The Final(?) Collapse of the House Republicans

Reporting on Politics and Policy.
Oct. 16 2013 8:54 AM

The Final(?) Collapse of the House Republicans

When Republicans look back on this whole debacle, they will remember it as a failure on the part of their wimpy leaders, not a huge strategic error.

Photo by Win McNamee/Getty Images

If you followed every turn of the 2013 shutdown fight closely, it's hard to think of a policy that House Republicans forced into the discussion by dragging this out. Obamacare defunding? Not just doomed but discredited. Mandate delay? Also set back, because the party wasted two weeks on a shutdown when it could have been campaigning against's crippling site errors. (They can join that program already in progress when this shutdown fight is over.) The Vitter Amendment? They were talking about that before the shutdown, and it was small beer to start with.

David Weigel David Weigel

David Weigel is a Slate political reporter. 

If you were awake in 2011 during the last debt limit fight, or the end of 2012 for the collapse of John Boehner's "Plan B" face-saving measure, it's hard to believe that the party repeated the exact same debacle.

- There was an early attempt to get a pace-setting vote on a watered-down version of what House Republicans wanted. In 2011 this was an early-July bill that failed to demand passage of a balanced-budget amendment. When it fell short, after members were streaming in and out of John Boehner's office, unconvinced, Boehner brought up a new bill with the balanced-budget amendment locked in—passable in the House, doomed in the Senate. We repeated this in 2013, as the late-September GOP leadership idea of splitting up the Obamacare funding and CR votes was shredded by the base and the leadership started its desparate fumbling.


- There was an eleventh-hour attempt by John Boehner to run a lap around the House and see if he could salvage 218 votes for a Republican plan. At the end of 2012, this was "Plan B," the GOP's version of the fiscal cliff deal. Republicans grasped for it, unsure of whether they could round up votes; their failure to wrangle those votes gave away the game to Democrats. That's exactly what happened yesterday—an utterly wasted 12 hours that began with a whittled-down Republican bill and ended when Boehner realized he lacked the votes to pass it.

As in 2011, as in the winter battle of 2012–2013, the House GOP's utter inability to break through the Senate's resistence will lead to the passage of a "clean" or (cleaner) bill with most House Democrats joining a rump of Republicans. Senate aides are confident of that happening, but more than a little irritated that it didn't happen two weeks ago, before Republicans had discredited themselves. Talking to reporters yesterday, Sen. Lindsey Graham seemed downright depressed at the thought of Boehner being weakened or overthrown—the Republicans of the World's Greatest Deliberative Body wanted to give him a chance. Instead, for the third time, they've watched outside pressure groups crack the whip and conservatives cut the speaker down. The late-Tuesday decision by Heritage Action to "score" against the final Boehner plan was one last indignity; the bill was already failing, but the hard right would get to claim credit, again, for scotching a compromise.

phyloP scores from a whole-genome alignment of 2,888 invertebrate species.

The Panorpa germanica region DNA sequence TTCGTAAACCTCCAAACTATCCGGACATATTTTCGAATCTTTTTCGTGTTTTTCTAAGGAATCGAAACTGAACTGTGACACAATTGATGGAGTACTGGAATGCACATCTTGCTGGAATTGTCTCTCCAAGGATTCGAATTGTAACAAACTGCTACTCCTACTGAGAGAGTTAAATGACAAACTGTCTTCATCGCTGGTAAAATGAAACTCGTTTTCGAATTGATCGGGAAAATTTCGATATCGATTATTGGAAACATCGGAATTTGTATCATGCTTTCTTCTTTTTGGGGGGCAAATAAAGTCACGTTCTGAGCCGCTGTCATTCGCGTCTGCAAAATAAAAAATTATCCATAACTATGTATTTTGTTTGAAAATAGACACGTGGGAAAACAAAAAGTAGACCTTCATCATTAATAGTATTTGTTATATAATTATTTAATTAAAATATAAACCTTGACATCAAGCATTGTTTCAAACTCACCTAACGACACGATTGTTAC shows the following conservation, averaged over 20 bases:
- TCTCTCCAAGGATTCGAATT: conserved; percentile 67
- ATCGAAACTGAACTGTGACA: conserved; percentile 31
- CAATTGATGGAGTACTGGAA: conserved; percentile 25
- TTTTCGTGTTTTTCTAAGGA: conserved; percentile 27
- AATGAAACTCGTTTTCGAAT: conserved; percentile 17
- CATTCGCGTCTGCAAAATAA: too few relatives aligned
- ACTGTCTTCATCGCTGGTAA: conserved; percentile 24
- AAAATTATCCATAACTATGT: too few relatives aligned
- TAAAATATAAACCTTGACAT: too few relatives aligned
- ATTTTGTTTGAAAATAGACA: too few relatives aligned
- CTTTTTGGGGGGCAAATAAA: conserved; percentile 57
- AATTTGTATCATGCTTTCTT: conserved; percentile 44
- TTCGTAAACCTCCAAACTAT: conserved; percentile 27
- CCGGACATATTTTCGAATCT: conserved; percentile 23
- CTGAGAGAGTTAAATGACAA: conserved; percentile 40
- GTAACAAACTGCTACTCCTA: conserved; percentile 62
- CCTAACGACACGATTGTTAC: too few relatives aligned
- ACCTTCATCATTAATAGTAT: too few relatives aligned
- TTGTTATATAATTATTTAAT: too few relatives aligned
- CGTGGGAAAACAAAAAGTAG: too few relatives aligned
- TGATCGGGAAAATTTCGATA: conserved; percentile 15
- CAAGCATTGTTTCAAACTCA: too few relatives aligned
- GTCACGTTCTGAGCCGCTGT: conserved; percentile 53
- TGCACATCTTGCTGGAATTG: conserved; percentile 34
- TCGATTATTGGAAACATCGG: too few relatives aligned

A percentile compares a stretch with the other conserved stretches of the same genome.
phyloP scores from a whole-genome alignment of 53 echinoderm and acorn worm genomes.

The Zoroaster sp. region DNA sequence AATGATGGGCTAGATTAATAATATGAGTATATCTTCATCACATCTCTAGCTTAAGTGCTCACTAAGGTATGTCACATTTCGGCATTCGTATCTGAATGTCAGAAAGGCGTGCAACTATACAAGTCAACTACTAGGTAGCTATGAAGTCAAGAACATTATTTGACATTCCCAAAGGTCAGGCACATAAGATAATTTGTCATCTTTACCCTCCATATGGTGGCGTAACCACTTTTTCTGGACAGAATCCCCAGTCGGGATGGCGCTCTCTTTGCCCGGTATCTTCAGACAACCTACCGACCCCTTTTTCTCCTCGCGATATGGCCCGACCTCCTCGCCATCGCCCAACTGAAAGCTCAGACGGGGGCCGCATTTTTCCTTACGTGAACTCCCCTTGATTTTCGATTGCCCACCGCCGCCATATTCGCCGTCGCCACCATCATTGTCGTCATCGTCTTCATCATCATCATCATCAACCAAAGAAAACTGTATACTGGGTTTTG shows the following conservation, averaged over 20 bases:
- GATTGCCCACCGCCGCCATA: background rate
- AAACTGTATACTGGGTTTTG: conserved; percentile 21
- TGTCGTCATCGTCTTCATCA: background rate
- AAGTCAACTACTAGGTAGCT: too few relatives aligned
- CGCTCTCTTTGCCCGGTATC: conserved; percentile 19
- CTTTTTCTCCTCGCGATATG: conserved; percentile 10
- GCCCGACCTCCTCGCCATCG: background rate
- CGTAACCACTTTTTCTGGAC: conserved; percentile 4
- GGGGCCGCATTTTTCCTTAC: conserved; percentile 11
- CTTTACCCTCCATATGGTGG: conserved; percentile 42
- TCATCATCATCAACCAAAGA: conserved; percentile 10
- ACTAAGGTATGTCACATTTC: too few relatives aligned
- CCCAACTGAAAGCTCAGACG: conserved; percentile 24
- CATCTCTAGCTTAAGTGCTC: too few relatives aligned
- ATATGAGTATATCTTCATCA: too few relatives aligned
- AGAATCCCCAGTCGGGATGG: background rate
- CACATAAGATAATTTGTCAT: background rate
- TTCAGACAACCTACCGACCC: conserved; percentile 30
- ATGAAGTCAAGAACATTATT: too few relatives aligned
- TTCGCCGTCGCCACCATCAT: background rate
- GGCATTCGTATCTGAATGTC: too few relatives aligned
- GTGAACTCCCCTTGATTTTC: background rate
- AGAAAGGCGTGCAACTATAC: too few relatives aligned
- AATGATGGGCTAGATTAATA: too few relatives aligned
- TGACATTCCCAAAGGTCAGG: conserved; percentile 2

No, if you're a Republican leader, you've made no progress with your party's activist base at all. You get no credit for walking the line. RedState's Erick Erickson has already banged the gavel.

Reid knows how to beat McConnell. If Reid fights hard, McConnell backs down and tries to blame others. McConnell’s lieutenants attack Ted Cruz so “the Leader” can deflect from his own legislative impotence. And he continually is one step behind Reid in his knowledge of how to use the Senate’s complicated rules to win a fight. You will see no defunding of Obamacare because Republicans are giving up.

The way that's written—and it reflects what a lot of conservatives think—you'd think McConnell had some break-glass solution to the problem that he was too wimpy to use. There wasn't. McConnell controlled 45 votes in the Senate. Had he marshalled them in a filibuster against the continuing resolution, to prevent the Obamacare debate from ever starting, House Republicans would have been in the same position.

But you can already see how the conservative base will remember this episode. It won't be a story of Republicans making a huge strategic error and bumbling into an Obamacare-defunding fight without the votes to ever win. It will be a story of wimpy party leaders selling out. The shutdown would have been winnable if they hadn't sold out. 

David Weigel is a Slate political reporter. 



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